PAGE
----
Jae Jae Small

Tah-ni-si, (Hello)

This week’s entrepreneur spotlight shines on Gerald J. Small Jr. (Jae Jae).

Jae Jae is a United States Marine Corps Veteran and a member of the ChippewaCree Tribe, located on the Rocky Boy Indian Reservation. In addition to being an entrepreneur, Jae Jae works for the Rocky Boy Veteran’s Center as an IT Manager.

There is something very unique and humble about Jae Jae and his journey as a Native American entrepreneur.


His entrepreneur venture started in 2012, while he was living in Washington pursuing his education. He went to school at the Institute for Veterans and Military Families -Syracuse University, for Information Technology and Visual Communication.

In addition the Native American Development Fund offered a business writing class that Jae Jae decided to attend for three months.

“From there I was encouraged to look into opportunities - places where people don’t look at to find a good business venture, and for me, I like being in circles,” says Jae Jae.

With this, he began looking into the powwow circle and tried to figure out a business venture that nobody has thought of yet.

“I started out by looking at the powwow drum groups. You can see people recording the drum groups and then later parading their YouTube powwow videos.”

He discovered that during the transition between drum groups there was a timeslot that was not being utilized.


“I don’t think anyone has ever paid attention. It’s usually between 30 seconds to 5 minutes, depending on the EmCee (powwow announcer).” says Jae Jae.

Jae Jae went to school for advertisement, marketing, and information technology, but he also taught himself how to conduct his own music and film editing techniques on his own.

“There has to be something inside that time slot. I want to do commercialization of Native American products, like arts, crafts, and music artists.”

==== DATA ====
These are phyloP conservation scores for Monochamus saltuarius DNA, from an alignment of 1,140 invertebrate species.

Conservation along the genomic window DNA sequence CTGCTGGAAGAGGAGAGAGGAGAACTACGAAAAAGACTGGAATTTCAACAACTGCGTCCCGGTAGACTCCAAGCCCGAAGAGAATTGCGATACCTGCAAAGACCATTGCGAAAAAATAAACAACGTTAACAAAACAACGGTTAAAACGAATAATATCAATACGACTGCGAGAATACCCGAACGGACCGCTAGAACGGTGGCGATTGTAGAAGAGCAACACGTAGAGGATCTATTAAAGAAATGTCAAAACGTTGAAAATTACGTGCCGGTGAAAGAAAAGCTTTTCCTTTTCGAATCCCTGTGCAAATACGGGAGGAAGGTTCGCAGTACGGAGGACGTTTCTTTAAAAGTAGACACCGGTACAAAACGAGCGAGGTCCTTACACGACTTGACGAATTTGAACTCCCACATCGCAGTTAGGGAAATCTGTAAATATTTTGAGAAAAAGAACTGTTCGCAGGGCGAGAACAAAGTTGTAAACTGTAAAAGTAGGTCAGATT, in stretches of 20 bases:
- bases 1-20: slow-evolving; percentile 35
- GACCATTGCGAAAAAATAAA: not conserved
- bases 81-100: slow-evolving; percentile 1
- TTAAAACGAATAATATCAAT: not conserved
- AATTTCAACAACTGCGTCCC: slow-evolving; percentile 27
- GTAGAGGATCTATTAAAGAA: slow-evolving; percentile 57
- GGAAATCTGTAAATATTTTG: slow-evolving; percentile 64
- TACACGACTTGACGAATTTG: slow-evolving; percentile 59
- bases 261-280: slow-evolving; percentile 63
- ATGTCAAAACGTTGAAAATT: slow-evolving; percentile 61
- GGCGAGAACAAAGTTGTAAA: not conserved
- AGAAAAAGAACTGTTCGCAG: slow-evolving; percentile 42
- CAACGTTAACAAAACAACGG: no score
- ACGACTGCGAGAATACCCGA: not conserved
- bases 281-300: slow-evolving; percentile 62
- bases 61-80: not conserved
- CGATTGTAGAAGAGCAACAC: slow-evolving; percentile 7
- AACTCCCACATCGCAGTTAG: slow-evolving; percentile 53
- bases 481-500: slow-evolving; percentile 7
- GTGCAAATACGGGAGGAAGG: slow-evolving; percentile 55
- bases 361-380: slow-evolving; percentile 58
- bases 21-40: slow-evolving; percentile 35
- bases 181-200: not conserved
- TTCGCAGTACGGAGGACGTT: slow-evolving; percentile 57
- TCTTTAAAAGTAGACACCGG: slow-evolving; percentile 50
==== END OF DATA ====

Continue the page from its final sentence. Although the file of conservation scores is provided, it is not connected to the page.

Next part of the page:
Ultimatley, Jae Jae’s main reason for pursuing his business venture is the connection of his favorite circles that it resembles;

Family, Pow wow and Rodeo, and life through a lens of an Indigenous man.

His own personal motivation and drive comes from believing in himself and having the courage
to pull through his own mental blocks and personal issues that he has overcome.

“Once I pushed through that I think it became easier and I progressed.”

He began his entrepreneurial journey by writing business plans for a data, community development and creativity center, and is currently in pursuit of a startup audio and film production. He has also entered into business competitions and applied for the Montana Indian Equity Fund.

Although he was not selected for funding, Small says he still puts away money to save and buys his own equipment. He showcases his laptop, Vivitar camera and his mic/cell phone tripod stance and adobe software to edit and manipulate pictures and video. Now he needs to follow the powwow trail and begin his venture.

Jae Jae adds that he recognizes that not everyone can attend powwows and empathizes with the elderly and people who just can’t make it, but would want to be there within the healing circle of life that powwows provide for people.

“I’m not a selfish person” Making this a reality for others is truly what sits in his heart for this particular venture.

As Accelerate Montana begins to collaborate with Indigenous communities, we began to learn that issues with things like infrastructure, credit, and funding can be crippling to rural areas and many startups and ideas can die out due to these issues. One of the goals for Accelerate Montana’s Rural Innovation Initiative is to work towards “building a bridge” to diminish that gap.

I beleive Accelerate Montana’s resources, and coaching can be a great asset to the Indigenous community and to entrepreneurs like Jae Jae. Every bit of information, resources, networking, and collaboration can help to bring inspiration, and or ideas to entrepreneurs.

We are thankful for Jae Jae to take the time to tell us his story and look forward  to meeting with him to discuss his venture further and to see where his startup journey goes from here! Jae Jae thanks AMRII for the opportunity to be in the spotlight.

Signing off, this is Chelsey Buck, also a member of the ChippewaCree tribe of the Rocky Boy Reservation. 

To inquire further about AMRII, reach out to me:

Accelerate Montana’s Rural Innovation Initiative

Indigenous Outreach Student Ambassador

 chelsey.buck@umconnect.umt.edu

OR

Karl Unterschuetz, Outreach and Engagement manager

karl.unterschuetz@mso.umt.edu